• Sugary Drinks, Not Fruit Juice, May Be Linked To Insulin - Science Daily, 9/5/07 - "Study participants who consumed two or more sugar-sweetened beverages per day had significantly higher fasting blood levels of insulin as compared to participants who did not report consuming any such beverages, regardless of age, sex, weight, smoking status, or other dietary habits ... Higher fasting levels of insulin mean these study participants are more at risk for developing Type 2 diabetes ... consumption of 100 percent fruit juice was not significantly related to any of our measures of insulin resistance"
  • Right Breakfast Bread Keeps Blood Sugar In Check All Day - Science Daily, 9/5/07 - "It is known that a carbohydrate-rich breakfast with low GI can moderate increases in blood sugar after lunch. But my results show that low GI in combination with the right amount of so-called indigestible carbohydrates, that is, dietary fiber and resistant starch, can keep the blood-sugar level low for up to ten hours, which means until after dinner ... people with great fluctuations in their levels of blood sugar run a greater risk of having a generally lower cognitive ability"
  • Study links low-GI kids' breakfast to less calories - Nutra USA, 9/4/07 - "The children ate on average 61 kcal less over the days they were given the low-GI breakfast, compared with the days when they ate a high-GI breakfast"
  • High-Sugar Foods May Affect Eyesight - WebMD, 7/13/07 - "People with the diets highest on the glycemic index were the most likely to have advanced AMD in at least one eye"
  • Link Between Carbohydrate Quality And Vision Loss Is Strengthened By New Data - Science Daily, 7/11/07 - "the risk for AMD may be diminished by improving dietary carbohydrate quality, as defined by dietary glycemic index. This may be achieved by relatively simple dietary alterations, such as replacing white bread with whole grain bread"
  • Low-Glycemic Load Diet May Work for Dieters With Certain Insulin Response Patterns - Science Daily, 5/16/07
  • Biology Dictates Diet Success - WebMD, 5/15/07 - "The low-glycemic-load diet was effective for a lot of the individuals who were high-insulin secretors and who previously had challenges losing weight and keeping it off"
  • Low-Glycemic-Index Diet Slows AMD Progression - Medscape, 5/8/07 - "age-related macular degeneration (AMD) ... consumption of highly refined carbohydrates can lead to up to a 17% increased risk of AMD progression"
  • Low Glycaemic Index Diet Improves Insulin Sensitivity in Overweight Women - Doctor's Guide, 4/25/07
  • Study Examines Calorie Restriction and Glycemic Load - Doctor's Guide, 4/10/07 - "Unlike several other long-term studies, which have reported greater weight loss with low GL diets at six months but no differences by 12 months, our data show no significant short-term or long-term differences"
  • Low glycemic diet may help stay slim - MSNBC, 10/27/06 - "normal-weight women who ate a diet with a relatively high glycemic index gained more weight, more fat, and more padding around the middle over a six-year period than women who ate a low glycemic index diet"
  • High Bread Consumption Linked To Higher Risk Of Most Common Kidney Cancer - Science Daily, 10/20/06 - "A significant direct association was observed for bread consumption (OR=1.94) for the highest compared to the lowest quintile of intake ... By contrast, decreasing risk was associated with increasing intake of poultry, processed meat, and all vegetables, both raw and cooked ... The association between elevated cereal intake (bread, pasta and rice) "may be due to the high glycemic index of these foods"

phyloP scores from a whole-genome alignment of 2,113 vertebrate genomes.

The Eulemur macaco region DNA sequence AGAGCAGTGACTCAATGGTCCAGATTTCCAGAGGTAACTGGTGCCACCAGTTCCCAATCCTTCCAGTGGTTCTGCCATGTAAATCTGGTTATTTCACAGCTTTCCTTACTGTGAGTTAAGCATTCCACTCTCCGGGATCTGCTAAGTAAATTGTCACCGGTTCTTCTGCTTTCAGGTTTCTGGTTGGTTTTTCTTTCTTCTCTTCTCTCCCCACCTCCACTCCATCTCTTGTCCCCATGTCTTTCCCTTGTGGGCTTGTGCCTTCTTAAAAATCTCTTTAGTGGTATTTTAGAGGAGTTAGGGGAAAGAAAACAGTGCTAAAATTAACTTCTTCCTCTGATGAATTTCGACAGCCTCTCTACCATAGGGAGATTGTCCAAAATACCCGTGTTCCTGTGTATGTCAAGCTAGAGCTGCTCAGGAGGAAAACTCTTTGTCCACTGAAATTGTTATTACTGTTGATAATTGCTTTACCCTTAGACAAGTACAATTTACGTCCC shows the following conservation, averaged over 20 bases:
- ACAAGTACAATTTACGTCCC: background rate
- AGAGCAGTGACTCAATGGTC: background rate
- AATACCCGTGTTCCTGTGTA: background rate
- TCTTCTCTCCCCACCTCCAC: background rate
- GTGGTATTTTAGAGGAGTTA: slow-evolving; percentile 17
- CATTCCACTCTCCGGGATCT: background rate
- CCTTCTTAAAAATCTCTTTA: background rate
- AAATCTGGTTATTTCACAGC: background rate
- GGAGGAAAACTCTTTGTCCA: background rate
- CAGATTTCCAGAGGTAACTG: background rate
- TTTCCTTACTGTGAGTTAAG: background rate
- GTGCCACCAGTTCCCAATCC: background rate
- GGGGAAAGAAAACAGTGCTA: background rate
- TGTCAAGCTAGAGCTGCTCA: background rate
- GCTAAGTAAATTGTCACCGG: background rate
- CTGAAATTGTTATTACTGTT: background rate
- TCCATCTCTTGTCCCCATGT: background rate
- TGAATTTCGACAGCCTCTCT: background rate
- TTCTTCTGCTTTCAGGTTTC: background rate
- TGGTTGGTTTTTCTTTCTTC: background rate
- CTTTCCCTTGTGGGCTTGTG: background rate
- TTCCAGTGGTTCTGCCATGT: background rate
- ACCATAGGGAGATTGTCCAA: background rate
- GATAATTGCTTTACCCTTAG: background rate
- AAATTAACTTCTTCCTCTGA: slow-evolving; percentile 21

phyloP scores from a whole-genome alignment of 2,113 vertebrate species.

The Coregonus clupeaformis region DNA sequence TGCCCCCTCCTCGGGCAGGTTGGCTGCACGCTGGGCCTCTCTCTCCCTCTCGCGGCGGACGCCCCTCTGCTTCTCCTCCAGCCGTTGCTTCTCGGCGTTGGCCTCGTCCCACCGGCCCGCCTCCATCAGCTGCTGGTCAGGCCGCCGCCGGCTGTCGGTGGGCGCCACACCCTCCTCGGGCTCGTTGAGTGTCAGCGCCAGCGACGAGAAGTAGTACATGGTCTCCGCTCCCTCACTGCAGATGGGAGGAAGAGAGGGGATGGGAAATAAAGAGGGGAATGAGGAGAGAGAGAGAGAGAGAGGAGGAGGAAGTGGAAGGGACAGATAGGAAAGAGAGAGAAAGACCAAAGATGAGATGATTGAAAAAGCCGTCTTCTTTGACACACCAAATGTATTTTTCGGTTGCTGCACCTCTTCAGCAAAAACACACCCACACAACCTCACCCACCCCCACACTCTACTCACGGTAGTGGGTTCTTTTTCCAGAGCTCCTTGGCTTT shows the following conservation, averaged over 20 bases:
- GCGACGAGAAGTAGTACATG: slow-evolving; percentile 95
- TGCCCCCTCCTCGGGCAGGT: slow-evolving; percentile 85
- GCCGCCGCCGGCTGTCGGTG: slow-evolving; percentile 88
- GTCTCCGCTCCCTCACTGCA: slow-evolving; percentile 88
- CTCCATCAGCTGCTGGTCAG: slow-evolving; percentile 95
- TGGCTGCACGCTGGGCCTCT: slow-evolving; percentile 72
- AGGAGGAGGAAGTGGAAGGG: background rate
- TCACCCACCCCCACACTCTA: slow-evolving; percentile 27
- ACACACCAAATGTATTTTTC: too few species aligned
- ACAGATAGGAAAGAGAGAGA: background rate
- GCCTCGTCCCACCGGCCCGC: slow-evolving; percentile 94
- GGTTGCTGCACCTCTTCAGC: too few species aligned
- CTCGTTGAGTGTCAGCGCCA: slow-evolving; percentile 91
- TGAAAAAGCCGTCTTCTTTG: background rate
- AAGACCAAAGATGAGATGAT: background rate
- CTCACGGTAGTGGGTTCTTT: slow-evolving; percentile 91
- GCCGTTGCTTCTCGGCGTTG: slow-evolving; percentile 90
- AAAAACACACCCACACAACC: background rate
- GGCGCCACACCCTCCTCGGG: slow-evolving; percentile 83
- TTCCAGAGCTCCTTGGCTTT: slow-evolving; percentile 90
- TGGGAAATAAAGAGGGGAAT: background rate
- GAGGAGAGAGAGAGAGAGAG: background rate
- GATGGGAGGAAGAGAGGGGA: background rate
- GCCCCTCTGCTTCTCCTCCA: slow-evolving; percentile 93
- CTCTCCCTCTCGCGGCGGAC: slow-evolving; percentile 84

• Loss of Central Vision with Age May Be Linked to Quality of Dietary Carbohydrates - Doctor's Guide, 6/6/06 - "Women who consumed diets with a relatively high dietary glycemic index had greater risk of developing signs of early age-related macular degeneration when compared with women who consumed diets with a lower dietary glycemic index"
  • High Glycemic Index Diet May Increase Risk of Developing AMD - Medscape, 4/18/06 - "The age-adjusted model showed more than a 2-fold increase in risk for ARM for the third tertile of dietary GI"
  • Glycemic Index and Glycemic Load of Popular Diets - Medscape, 1/24/06 - "The impact of GI and GL on efforts to prevent and treat obesity remains to be determined"
  • Carbohydrate-rich diets may improve insulin control - Nutra USA, 1/11/06 - "Although an increasing body of evidence would suggest merit in adopting high-carbohydrate, low-GI diets, the charge that high-GI diets result in insulin resistance is unproven on the basis of current experimental data"
  • Insulin Resistance Atherosclerosis Study - Diabetes Care. 2005;28(12):2832-2838 - "our results demonstrate a remarkable degree of consistency in finding a lack of association of glycemic index, glycemic load, and carbohydrate intake with measures of insulin sensitivity, insulin secretion, and adiposity"
  • The Biggest Loser: Weight Loss May Depend On Where Calories Come From - Science Daily, 12/8/05
  • Low-Glycemic Load Diet Facilitates Weight Loss in Overweight Adults with High Insulin Secretion - Doctor's Guide, 12/7/05 - "The regulation of body weight is, at least in part, influenced by how much insulin a person secretes in response to a load of glucose, as well as by how sensitive that person is to insulin's glucose-lowering effects"
  • Reducing GI does not boost effects of low-calorie diet - Nutra USA, 10/26/05 - "although the new trial confirmed the benefit of lowering glycaemic index on insulin sensitivity, it did not impact the subjects' weight"